A possie in Aussie

April 6, 2010

Abbott grins as asylum seekers are gunned down

Filed under: asylum,asylum seeker,boat people,refugee — Nayano @ 8:10 am
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On Q&A last night Abbott  said that Afghans who left Afghanistan  were no longer persecuted when they reached Pakistan.

Quetta, the city  where most Afghan Hazaras are trying to take shelter, is now the headquarters of the  Taliban who roam the area and shoot Hazaras down in the streets with impunity.

Hazaras have an Asiatic appearance, and so are easily identified. They are Shi’a Muslims, who the Taliban considers to be ‘lower’ even than the Jews, and are therefore ‘fair game’.

As we in the West are only too painfully aware, law and order in Pakistan is virtually non existent.

Basithry  posted this video on May 31, 2009

“A very sad incident that took place in Quetta, on 10th of Muharram 3-3-2004. (Day of Ashura, the most holy day for Shi’a). A group of terrorists (belonging to Lashkar-e-Jhangvi) attacked the procession, killing 57 innocents, including kids. Not only this, but ATF (Anti terrorist force) also unexpectedly killed few innocent mourners of Imam Hussain (A.S).”

Pamela Curr says:

THE QUESTION FOR THE REFUGEE ADVOCACY COMMUNITY is how we respond to the WAR of WORDS which is being conducted in this election year.

April 5, 2010

The asylum seeker TPV: too expensive, too cruel, and it didn’t work

Filed under: asylum,asylum seeker,boat people,refugee — Nayano @ 8:32 am
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Around 4,500 boatpeople have attempted to seek asylum in Australia since the Labor government was elected about 30 months ago.

Asylum seekers in Australian immigration detention, Howard era

The Howard government imposed Temporary Protection Visas, which this government has since revoked, with the intention of deterring boat arrivals, reducing people smuggling, increasing security, and making resettlement places available to ‘more-deserving’ off-shore applicants.

Did it work?

Numbers of arrivals showed no reduction in the two years after the introduction of the TPV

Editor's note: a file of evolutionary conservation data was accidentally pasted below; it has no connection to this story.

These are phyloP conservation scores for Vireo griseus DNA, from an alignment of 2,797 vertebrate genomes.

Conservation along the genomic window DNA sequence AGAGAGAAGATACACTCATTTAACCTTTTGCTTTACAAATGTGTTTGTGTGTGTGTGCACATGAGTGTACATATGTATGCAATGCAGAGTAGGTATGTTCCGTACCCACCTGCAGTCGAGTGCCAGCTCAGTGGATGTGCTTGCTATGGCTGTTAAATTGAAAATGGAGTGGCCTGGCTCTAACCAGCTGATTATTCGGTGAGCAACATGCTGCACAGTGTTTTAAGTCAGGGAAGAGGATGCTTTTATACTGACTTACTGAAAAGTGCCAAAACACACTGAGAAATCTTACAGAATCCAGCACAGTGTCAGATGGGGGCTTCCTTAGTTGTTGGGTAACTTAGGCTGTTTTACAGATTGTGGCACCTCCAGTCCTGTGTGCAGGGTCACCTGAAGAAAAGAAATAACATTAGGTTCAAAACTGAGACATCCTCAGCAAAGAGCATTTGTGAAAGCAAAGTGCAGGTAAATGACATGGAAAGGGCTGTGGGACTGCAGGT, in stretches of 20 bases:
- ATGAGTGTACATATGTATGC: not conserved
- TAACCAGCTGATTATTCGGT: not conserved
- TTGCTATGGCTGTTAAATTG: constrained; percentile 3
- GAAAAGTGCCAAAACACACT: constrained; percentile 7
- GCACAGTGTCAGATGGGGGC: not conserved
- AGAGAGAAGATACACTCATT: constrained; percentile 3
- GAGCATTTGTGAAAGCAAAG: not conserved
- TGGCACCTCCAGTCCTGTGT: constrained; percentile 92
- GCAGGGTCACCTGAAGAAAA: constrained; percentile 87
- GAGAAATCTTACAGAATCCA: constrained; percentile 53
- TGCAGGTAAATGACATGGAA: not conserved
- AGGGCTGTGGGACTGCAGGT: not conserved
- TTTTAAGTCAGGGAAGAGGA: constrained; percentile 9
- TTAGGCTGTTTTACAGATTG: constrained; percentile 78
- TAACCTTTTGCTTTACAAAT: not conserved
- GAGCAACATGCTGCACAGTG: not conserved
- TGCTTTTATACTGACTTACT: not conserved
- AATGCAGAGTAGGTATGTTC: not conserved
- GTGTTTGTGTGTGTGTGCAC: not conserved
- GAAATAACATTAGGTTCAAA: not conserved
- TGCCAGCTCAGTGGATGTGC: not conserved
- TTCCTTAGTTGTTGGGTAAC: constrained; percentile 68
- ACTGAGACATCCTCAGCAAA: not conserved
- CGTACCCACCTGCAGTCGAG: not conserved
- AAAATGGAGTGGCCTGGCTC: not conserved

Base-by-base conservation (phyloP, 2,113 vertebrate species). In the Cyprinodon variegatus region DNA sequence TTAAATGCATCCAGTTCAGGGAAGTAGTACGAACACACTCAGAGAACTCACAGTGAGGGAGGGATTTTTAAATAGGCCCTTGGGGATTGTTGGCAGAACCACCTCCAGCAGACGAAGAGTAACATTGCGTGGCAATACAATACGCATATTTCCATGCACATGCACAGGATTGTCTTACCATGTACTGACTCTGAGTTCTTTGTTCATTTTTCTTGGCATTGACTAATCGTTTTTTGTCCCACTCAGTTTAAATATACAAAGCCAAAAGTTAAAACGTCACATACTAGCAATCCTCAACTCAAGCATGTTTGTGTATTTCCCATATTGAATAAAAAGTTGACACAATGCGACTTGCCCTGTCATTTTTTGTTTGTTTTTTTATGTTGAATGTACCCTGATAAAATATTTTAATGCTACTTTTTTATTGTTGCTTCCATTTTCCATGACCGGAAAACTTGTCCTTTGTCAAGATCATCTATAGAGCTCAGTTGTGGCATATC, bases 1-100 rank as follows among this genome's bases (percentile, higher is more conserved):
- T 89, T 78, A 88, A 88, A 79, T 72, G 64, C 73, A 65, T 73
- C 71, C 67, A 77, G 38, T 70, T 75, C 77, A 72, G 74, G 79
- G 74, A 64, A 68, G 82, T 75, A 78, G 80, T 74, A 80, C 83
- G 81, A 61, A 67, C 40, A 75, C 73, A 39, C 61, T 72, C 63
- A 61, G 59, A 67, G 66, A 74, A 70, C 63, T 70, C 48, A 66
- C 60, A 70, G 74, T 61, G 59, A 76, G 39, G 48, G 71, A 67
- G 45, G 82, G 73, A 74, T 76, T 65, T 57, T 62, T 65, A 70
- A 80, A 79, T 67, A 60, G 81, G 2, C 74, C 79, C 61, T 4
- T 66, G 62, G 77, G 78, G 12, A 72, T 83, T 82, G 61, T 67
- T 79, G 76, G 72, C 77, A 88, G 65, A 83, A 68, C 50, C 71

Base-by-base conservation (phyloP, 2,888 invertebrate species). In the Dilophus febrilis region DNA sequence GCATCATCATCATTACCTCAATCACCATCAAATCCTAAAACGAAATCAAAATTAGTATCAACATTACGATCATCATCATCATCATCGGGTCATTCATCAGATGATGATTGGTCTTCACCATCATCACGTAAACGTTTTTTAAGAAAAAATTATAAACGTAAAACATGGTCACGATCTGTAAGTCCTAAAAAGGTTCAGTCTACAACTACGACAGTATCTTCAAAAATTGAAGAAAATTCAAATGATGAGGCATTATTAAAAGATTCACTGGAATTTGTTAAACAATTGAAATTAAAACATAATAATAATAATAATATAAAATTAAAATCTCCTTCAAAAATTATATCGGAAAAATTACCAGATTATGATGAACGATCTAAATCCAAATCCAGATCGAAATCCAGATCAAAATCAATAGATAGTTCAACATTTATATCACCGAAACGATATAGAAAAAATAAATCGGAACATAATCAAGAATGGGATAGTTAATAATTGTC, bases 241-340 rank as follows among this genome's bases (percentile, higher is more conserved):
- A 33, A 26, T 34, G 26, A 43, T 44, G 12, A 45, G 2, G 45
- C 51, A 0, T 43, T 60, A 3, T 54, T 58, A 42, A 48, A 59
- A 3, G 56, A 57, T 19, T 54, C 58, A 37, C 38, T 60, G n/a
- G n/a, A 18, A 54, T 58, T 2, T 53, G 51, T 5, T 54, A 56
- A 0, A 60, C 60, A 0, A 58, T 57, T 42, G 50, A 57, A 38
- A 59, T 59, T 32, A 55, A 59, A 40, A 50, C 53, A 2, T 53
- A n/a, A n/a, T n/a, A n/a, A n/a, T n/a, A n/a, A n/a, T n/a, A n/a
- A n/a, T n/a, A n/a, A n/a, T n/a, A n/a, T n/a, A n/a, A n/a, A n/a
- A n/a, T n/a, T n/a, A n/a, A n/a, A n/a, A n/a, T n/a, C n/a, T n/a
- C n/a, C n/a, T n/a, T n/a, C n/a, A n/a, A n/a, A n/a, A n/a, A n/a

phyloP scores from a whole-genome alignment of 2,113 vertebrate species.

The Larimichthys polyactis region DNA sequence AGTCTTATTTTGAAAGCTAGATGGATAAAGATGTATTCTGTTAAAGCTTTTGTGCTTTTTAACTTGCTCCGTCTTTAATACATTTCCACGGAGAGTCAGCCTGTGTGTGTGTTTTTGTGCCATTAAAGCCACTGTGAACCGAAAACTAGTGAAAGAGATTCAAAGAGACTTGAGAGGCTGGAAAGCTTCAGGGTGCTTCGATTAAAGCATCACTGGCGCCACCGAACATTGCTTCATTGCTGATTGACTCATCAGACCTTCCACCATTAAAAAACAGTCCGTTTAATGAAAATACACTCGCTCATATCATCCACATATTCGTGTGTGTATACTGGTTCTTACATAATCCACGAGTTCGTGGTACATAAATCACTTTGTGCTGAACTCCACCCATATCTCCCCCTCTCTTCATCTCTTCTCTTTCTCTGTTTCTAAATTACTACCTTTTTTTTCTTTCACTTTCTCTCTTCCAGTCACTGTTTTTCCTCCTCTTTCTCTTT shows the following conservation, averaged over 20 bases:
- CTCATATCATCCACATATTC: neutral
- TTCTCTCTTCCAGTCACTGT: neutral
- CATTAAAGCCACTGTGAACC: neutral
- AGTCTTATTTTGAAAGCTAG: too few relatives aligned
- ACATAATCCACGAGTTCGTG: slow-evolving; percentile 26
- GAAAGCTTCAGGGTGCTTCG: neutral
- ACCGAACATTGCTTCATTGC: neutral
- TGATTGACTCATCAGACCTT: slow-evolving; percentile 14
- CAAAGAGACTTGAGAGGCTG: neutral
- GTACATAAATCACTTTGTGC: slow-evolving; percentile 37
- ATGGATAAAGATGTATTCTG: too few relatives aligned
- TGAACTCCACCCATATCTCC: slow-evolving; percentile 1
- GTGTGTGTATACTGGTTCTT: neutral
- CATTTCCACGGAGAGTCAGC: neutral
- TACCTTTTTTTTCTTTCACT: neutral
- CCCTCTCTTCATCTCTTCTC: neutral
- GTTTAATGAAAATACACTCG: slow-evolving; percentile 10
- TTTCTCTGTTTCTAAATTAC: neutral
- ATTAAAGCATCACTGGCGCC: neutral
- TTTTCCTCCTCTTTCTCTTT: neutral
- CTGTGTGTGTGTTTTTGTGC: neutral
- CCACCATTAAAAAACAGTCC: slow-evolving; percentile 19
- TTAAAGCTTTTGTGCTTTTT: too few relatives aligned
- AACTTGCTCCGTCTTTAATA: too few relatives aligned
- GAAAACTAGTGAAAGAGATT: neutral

Asylum seekers were given very rigorous security checks and no links with terrorism were found among them, and only a very tiny minority was rejected on other character grounds

The number of resettlement places available for the regular refugee program was indeed reduced by onshore claimants, but it was not necessary for the government to include those claimants in the existing quota, nor was it impossible for the government to increase the number of places overall.

In fact, there were unused places even after both the off-shore and onshore claims were settled.

In addition, the TPV cost the government more than it saved for compliance, processing, and appeals. Although government-funded settlement services did not have TPV holders added to their client load, the burden of settlement services did not disappear, but was shouldered by state governments, volunteers, and NGOs.

As well as having little effect on the numbers of arrivals and increasing the government’s fiscal burden, the TPV caused widespread and extreme suffering among holders, and caused separation of families for many years.

March 31, 2010

Boat people scoop! They buy Home Brand Hawaiian pizza

The Brisbane Sunday Mail had a scoop last Sunday – and honoured it with a front page banner headline:  “THEY’RE HERE”: Refugee crisis hits home! As Christmas Island overflows boat people are enjoying shopping trips in Queensland.

International news agencies have not yet run with the story, but just when I was ready to write, the perfect words on the topic were published by Crikey: They’re here! The racist ham eating muslins have arrived!


March 30, 2010

Canada takes 2,500 more asylum seekers: in Australia Senators worry about ballet classes

The Refugee Council of Australia has recommended that Australia grants an extra 1000 offshore humanitarian visas to refugees from southeast Asia each year, in order to reduce the incentive for people smuggling.

There are more than 150,000 refugees currently registered with the UN in south-east Asia, most in Thailand and Malaysia which are consistently rated among the ”worst in the world” for refugee treatment.

Refugee Council CEO Paul Power said ”Simply saying, ‘Turn back the boats,’ is hardly going to improve the situation for refugees in the region.”

The Canadian Minister for Citizenship, Immigration, and Multiculturalism has just announced a commitment to resettle 2,500 more UN-selected refugees living in refugee camps and urban slums once the package is approved.